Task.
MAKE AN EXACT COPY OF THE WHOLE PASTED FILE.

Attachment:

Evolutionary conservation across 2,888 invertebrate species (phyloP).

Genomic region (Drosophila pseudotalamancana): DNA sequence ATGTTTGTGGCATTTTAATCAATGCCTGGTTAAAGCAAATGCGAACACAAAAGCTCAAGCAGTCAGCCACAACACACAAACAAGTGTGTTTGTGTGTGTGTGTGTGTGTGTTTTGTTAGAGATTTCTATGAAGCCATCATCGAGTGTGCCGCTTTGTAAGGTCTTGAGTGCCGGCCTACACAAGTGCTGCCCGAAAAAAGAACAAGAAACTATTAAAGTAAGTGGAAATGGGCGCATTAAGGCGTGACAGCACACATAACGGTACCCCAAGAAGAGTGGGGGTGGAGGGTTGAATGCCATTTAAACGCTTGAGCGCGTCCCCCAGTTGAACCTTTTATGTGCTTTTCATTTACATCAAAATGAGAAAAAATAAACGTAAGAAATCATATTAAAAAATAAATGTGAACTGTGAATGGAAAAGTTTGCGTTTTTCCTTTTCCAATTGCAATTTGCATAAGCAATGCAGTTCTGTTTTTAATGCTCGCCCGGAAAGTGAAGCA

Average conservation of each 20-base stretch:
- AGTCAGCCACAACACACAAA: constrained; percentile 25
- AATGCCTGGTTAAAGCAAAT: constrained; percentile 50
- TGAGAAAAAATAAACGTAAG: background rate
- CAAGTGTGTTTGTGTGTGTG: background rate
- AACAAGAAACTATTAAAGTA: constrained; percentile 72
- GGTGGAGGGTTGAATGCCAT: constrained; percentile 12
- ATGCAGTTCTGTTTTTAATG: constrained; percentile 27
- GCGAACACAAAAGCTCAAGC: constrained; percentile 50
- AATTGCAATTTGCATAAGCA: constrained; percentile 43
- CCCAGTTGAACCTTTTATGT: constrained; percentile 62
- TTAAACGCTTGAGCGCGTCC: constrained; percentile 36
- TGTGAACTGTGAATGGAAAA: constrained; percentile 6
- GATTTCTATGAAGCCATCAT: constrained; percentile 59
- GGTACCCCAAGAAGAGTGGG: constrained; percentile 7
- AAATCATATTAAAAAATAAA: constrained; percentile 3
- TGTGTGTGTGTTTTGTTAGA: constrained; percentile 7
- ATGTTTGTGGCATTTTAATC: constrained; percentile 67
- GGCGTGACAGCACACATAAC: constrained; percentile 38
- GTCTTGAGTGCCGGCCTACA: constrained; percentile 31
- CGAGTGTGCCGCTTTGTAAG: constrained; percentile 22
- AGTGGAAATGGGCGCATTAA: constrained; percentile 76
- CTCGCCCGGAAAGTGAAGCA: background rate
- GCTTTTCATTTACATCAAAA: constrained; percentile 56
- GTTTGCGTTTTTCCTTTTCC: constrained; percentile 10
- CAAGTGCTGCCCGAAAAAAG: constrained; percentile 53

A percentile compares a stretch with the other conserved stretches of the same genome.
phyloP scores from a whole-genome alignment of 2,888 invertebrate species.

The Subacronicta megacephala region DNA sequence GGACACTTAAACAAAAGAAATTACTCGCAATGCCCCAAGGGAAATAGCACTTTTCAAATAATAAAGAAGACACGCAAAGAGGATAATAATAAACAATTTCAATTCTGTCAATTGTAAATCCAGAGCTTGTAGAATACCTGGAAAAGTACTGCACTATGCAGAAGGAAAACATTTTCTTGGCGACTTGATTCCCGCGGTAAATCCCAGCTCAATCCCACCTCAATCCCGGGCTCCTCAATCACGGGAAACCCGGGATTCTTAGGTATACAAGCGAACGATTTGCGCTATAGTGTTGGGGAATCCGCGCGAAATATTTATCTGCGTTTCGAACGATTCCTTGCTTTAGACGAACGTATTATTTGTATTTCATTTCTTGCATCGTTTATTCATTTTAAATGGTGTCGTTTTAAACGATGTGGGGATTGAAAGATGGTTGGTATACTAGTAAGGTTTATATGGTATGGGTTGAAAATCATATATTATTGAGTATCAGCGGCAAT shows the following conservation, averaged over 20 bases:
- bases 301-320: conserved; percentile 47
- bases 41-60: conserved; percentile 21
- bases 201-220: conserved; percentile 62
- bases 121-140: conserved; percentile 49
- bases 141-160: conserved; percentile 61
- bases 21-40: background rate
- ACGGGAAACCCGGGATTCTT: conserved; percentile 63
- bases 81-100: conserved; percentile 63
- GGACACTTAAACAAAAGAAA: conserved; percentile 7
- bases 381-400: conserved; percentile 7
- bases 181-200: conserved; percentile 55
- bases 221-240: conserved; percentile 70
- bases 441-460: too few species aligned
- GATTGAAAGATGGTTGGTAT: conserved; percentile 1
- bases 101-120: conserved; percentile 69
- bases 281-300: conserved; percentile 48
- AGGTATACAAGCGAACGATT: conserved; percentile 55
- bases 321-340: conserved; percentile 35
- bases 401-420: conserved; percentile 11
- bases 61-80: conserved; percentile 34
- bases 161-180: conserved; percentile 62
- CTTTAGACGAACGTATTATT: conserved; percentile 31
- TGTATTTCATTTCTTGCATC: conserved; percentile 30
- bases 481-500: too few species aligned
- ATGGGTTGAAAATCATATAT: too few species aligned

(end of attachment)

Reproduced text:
Evolutionary conservation across 2,888 invertebrate species (phyloP).

Genomic region (Drosophila pseudotalamancana): DNA sequence ATGTTTGTGGCATTTTAATCAATGCCTGGTTAAAGCAAATGCGAACACAAAAGCTCAAGCAGTCAGCCACAACACACAAACAAGTGTGTTTGTGTGTGTGTGTGTGTGTGTTTTGTTAGAGATTTCTATGAAGCCATCATCGAGTGTGCCGCTTTGTAAGGTCTTGAGTGCCGGCCTACACAAGTGCTGCCCGAAAAAAGAACAAGAAACTATTAAAGTAAGTGGAAATGGGCGCATTAAGGCGTGACAGCACACATAACGGTACCCCAAGAAGAGTGGGGGTGGAGGGTTGAATGCCATTTAAACGCTTGAGCGCGTCCCCCAGTTGAACCTTTTATGTGCTTTTCATTTACATCAAAATGAGAAAAAATAAACGTAAGAAATCATATTAAAAAATAAATGTGAACTGTGAATGGAAAAGTTTGCGTTTTTCCTTTTCCAATTGCAATTTGCATAAGCAATGCAGTTCTGTTTTTAATGCTCGCCCGGAAAGTGAAGCA

Average conservation of each 20-base stretch:
- AGTCAGCCACAACACACAAA: constrained; percentile 25
- AATGCCTGGTTAAAGCAAAT: constrained; percentile 50
- TGAGAAAAAATAAACGTAAG: background rate
- CAAGTGTGTTTGTGTGTGTG: background rate
- AACAAGAAACTATTAAAGTA: constrained; percentile 72
- GGTGGAGGGTTGAATGCCAT: constrained; percentile 12
- ATGCAGTTCTGTTTTTAATG: constrained; percentile 27
- GCGAACACAAAAGCTCAAGC: constrained; percentile 50
- AATTGCAATTTGCATAAGCA: constrained; percentile 43
- CCCAGTTGAACCTTTTATGT: constrained; percentile 62
- TTAAACGCTTGAGCGCGTCC: constrained; percentile 36
- TGTGAACTGTGAATGGAAAA: constrained; percentile 6
- GATTTCTATGAAGCCATCAT: constrained; percentile 59
- GGTACCCCAAGAAGAGTGGG: constrained; percentile 7
- AAATCATATTAAAAAATAAA: constrained; percentile 3
- TGTGTGTGTGTTTTGTTAGA: constrained; percentile 7
- ATGTTTGTGGCATTTTAATC: constrained; percentile 67
- GGCGTGACAGCACACATAAC: constrained; percentile 38
- GTCTTGAGTGCCGGCCTACA: constrained; percentile 31
- CGAGTGTGCCGCTTTGTAAG: constrained; percentile 22
- AGTGGAAATGGGCGCATTAA: constrained; percentile 76
- CTCGCCCGGAAAGTGAAGCA: background rate
- GCTTTTCATTTACATCAAAA: constrained; percentile 56
- GTTTGCGTTTTTCCTTTTCC: constrained; percentile 10
- CAAGTGCTGCCCGAAAAAAG: constrained; percentile 53

A percentile compares a stretch with the other conserved stretches of the same genome.
phyloP scores from a whole-genome alignment of 2,888 invertebrate species.

The Subacronicta megacephala region DNA sequence GGACACTTAAACAAAAGAAATTACTCGCAATGCCCCAAGGGAAATAGCACTTTTCAAATAATAAAGAAGACACGCAAAGAGGATAATAATAAACAATTTCAATTCTGTCAATTGTAAATCCAGAGCTTGTAGAATACCTGGAAAAGTACTGCACTATGCAGAAGGAAAACATTTTCTTGGCGACTTGATTCCCGCGGTAAATCCCAGCTCAATCCCACCTCAATCCCGGGCTCCTCAATCACGGGAAACCCGGGATTCTTAGGTATACAAGCGAACGATTTGCGCTATAGTGTTGGGGAATCCGCGCGAAATATTTATCTGCGTTTCGAACGATTCCTTGCTTTAGACGAACGTATTATTTGTATTTCATTTCTTGCATCGTTTATTCATTTTAAATGGTGTCGTTTTAAACGATGTGGGGATTGAAAGATGGTTGGTATACTAGTAAGGTTTATATGGTATGGGTTGAAAATCATATATTATTGAGTATCAGCGGCAAT shows the following conservation, averaged over 20 bases:
- bases 301-320: conserved; percentile 47
- bases 41-60: conserved; percentile 21
- bases 201-220: conserved; percentile 62
- bases 121-140: conserved; percentile 49
- bases 141-160: conserved; percentile 61
- bases 21-40: background rate
- ACGGGAAACCCGGGATTCTT: conserved; percentile 63
- bases 81-100: conserved; percentile 63
- GGACACTTAAACAAAAGAAA: conserved; percentile 7
- bases 381-400: conserved; percentile 7
- bases 181-200: conserved; percentile 55
- bases 221-240: conserved; percentile 70
- bases 441-460: too few species aligned
- GATTGAAAGATGGTTGGTAT: conserved; percentile 1
- bases 101-120: conserved; percentile 69
- bases 281-300: conserved; percentile 48
- AGGTATACAAGCGAACGATT: conserved; percentile 55
- bases 321-340: conserved; percentile 35
- bases 401-420: conserved; percentile 11
- bases 61-80: conserved; percentile 34
- bases 161-180: conserved; percentile 62
- CTTTAGACGAACGTATTATT: conserved; percentile 31
- TGTATTTCATTTCTTGCATC: conserved; percentile 30
- bases 481-500: too few species aligned
- ATGGGTTGAAAATCATATAT: too few species aligned